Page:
Cook County’s top watchdog suing Berrios for ignoring subpoena
BY JON SEIDEL Staff Reporter email@example.com June 11, 2013 5:11PM
Cook County Assessor Joe Berrios | Sun-Times files
Updated: July 15, 2013 3:14PM
Cook County Inspector General Patrick Blanchard says Joe Berrios has been dodging a subpoena for nearly a year.
Now Blanchard is taking the Cook County Assessor to court.
Blanchard’s office sued Berrios late last week, asking a Cook County judge to force Berrios to comply with Blanchard’s subpoena demanding records related to tax breaks on two properties owned by a Berrios office manager, Lewis Towers.
He wants to know about homeowner’s exemptions on Towers’ homes in Chicago and Sauk Village. Residential property owners in Cook County may claim only one homeowner exemption — on the home where they live full-time.
Berrios’ office has said Blanchard doesn’t have the authority to subpoena him, and Berrios said he’s avoiding the subpoena at the advice of his “attorney” — Cook County State’s Attorney Anita Alvarez’s office.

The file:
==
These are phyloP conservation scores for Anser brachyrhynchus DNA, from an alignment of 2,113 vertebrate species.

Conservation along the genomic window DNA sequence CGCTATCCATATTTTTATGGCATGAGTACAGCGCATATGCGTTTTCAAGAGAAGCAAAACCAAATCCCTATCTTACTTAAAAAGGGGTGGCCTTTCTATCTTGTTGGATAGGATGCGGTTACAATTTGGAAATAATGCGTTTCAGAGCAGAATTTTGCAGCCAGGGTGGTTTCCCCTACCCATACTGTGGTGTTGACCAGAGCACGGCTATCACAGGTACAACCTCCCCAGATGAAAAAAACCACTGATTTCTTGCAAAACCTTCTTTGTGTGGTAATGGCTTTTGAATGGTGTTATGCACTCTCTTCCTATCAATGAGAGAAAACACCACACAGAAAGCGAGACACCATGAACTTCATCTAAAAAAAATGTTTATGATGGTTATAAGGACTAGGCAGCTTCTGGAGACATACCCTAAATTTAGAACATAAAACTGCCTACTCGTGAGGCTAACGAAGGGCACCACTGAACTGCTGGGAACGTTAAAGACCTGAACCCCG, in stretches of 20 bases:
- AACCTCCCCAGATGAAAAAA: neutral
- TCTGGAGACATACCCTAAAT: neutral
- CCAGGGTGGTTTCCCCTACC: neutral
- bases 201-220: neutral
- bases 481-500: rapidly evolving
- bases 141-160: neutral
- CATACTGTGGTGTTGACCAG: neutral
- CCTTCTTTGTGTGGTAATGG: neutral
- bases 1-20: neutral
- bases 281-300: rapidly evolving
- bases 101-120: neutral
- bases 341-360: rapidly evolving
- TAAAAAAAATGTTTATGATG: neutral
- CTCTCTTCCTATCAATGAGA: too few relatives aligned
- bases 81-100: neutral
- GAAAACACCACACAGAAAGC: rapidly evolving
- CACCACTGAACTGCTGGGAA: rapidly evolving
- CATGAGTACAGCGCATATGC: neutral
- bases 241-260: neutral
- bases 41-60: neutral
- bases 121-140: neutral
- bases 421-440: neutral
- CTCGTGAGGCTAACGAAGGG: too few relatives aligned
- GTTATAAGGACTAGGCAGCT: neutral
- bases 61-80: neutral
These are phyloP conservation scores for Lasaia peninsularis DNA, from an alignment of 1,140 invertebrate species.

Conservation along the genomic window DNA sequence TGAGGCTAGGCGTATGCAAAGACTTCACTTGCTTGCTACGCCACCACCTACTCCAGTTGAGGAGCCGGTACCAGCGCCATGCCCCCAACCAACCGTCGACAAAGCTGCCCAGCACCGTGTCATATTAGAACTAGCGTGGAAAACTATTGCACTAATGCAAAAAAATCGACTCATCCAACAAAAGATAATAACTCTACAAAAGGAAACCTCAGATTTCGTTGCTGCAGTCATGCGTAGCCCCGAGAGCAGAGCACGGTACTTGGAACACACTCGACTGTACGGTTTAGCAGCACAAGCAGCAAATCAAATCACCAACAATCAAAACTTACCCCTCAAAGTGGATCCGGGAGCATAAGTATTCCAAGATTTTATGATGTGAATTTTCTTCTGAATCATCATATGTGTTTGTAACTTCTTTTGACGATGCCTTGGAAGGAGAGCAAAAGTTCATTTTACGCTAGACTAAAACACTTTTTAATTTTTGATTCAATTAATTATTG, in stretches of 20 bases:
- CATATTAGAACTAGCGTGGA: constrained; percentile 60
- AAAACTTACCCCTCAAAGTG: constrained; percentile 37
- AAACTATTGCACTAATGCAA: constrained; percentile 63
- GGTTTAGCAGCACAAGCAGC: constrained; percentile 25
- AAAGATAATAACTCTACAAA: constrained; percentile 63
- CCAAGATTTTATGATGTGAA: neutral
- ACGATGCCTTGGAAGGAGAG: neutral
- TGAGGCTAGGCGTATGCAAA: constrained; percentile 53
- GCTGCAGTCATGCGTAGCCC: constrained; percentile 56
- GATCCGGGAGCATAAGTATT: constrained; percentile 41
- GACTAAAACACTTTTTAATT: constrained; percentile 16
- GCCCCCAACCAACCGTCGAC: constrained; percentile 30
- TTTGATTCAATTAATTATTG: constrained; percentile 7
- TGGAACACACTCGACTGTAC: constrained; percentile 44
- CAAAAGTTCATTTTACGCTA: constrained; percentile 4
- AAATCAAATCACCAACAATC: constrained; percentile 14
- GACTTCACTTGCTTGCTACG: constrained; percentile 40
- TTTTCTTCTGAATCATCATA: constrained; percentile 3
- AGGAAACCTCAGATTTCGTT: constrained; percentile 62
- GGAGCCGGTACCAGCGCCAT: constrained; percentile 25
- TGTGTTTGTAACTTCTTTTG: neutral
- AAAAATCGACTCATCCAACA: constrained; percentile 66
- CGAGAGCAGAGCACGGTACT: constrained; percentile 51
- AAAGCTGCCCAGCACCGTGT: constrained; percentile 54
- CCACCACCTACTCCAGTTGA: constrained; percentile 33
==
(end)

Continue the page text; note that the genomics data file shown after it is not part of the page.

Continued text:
“They tell us what to do,” Berrios said.
Because Alvarez’s office is representing Berrios, a judge has appointed Chicago lawyers Alexander Polikoff and Emily Blumberg to represent Blanchard.
Blanchard first sought the records in an August 2012 letter. Berrios’ staff answered with its own letter telling him to file a Freedom of Information Act request. Blanchard fired back with a subpoena later that same month, and Berrios’ office told Blanchard he has no authority to issue a subpoena “against separately elected officials.”
Blanchard general counsel Steven Cyranoski sent one final letter to Berrios’ staff in September, but Blanchard’s complaint said Berrios’ office never wrote back.
That letter said the ordinance governing the Inspector General gives it authority to “investigate corruption, fraud, waste, mismanagement, unlawful political discrimination and misconduct” in offices under Cook County Board President Toni Preckwinkle “as well as the separately elected county officials.”
And while Berrios said the matter was resolved internally — he said Towers paid back the money he got from the tax break — Blanchard said that’s not good enough.
“Just because a subject of an investigation tells you that everything’s OK is not going to stop an investigator from pursuing all the evidence,” Blanchard told the Sun-Times.